Metallised fabrics Nano later of aluminium on the outside of the fabric Weave and textile properties intact Off-white look from outside, inside any color

30 figure 4.12: model with elastic band

figure 4.13: metallics

figure 4.14: metallised fabric

Comfort Difficult to cut Weight Cleanability Funkiness Total Comments

Metallics 1 3 3 3 1 11 Colouring is very difficult, but the combination of a rigid metal material as comfortable seat is interesting.

Elastics 3 1 1 1 3 9

Ropes or textiles 2 2 2 2 3 11

Recycled fire hoses 1 2 2 3 2 8

Recycled aspect makes it difficult to make more products of the same material. There are not many fire hoses available.

To choose which materials to develop further, the different options (from 1-bad to 3-good) were rated and researched based on criteria considered important. As can be seen metallics and ropes/textiles have the same total rating. There have been already a preference for ropes, because funkiness was considered a very important criterium. However, there has been a hesitation to choose for using ropes/textiles before consulting with Mojo, because they are more easily cuttable than metallics. After a meeting with Mojo, it was clear that cuttability is not a very important criterium for them for this design. The design would be used in the less high-security places. For them, it would be used as an interactive art installation, with the second function as a barrier. Therefore, in the next phase of the design process focus was put on developing the project with ropes or textiles.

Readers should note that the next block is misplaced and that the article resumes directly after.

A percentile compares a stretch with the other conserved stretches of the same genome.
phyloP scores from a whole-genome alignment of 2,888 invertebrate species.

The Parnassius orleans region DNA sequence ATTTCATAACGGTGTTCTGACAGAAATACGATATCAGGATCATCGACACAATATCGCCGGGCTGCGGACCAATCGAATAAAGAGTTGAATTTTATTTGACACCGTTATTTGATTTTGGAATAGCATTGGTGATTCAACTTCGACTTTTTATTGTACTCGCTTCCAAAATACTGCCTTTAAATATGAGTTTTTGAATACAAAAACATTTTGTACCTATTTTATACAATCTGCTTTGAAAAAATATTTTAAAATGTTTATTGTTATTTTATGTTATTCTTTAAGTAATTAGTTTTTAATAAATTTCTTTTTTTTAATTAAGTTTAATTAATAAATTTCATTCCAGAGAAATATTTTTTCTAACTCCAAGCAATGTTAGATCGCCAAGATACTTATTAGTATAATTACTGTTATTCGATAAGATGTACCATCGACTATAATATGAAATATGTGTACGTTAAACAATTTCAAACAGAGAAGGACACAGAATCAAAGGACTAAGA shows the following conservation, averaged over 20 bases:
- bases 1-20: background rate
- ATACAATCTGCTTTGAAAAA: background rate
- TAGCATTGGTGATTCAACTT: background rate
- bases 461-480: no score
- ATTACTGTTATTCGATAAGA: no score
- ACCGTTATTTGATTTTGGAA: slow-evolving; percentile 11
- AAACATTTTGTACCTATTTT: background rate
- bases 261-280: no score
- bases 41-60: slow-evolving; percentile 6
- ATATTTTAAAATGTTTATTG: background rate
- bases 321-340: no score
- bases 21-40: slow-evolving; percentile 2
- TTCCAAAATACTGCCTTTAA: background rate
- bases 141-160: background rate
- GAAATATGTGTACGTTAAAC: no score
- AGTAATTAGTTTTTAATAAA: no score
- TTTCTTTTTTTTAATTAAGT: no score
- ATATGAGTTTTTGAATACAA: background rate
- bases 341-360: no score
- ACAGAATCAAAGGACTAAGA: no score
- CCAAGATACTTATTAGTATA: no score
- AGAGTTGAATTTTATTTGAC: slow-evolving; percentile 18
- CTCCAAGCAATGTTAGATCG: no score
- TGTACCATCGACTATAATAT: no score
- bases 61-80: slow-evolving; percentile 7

4.2 Elasticity The choice was made for a rigid textile/rope material, but how could the seat be designed so that it would have sufficient elasticity to comfortably shape to a human body? After consulting with Fred Veer, TU Delft Associate professor of Materials Science, two different conclusions were reached. First, a rigid textile material could be chosen which would gain its elasticity for sitting from the attachment to the frame (springs or elastic material). Second, a rigid rope material could be chosen which would gain its elasticity from weaving it with a special pattern which would make sure it behaves elastically. Both options were tested with models.


figure 4.19: catamaran net

Elasticity by elastic attachment A rigid material like a tightely knotted catamaran net, or a banner can have some elasticity by elastic connectoins like springs, or elastic rope.

figure 4.15: Nook chair

figure 4.20: banner

figure 4.16: Nook Chair, elasticity by weaving pattern

figure 4.18: weaving patterns

Weaving patterns By leaving knots loosely untied, the weave becomes elastic.

figure 4.17: Nook chair

figure 4.21: banner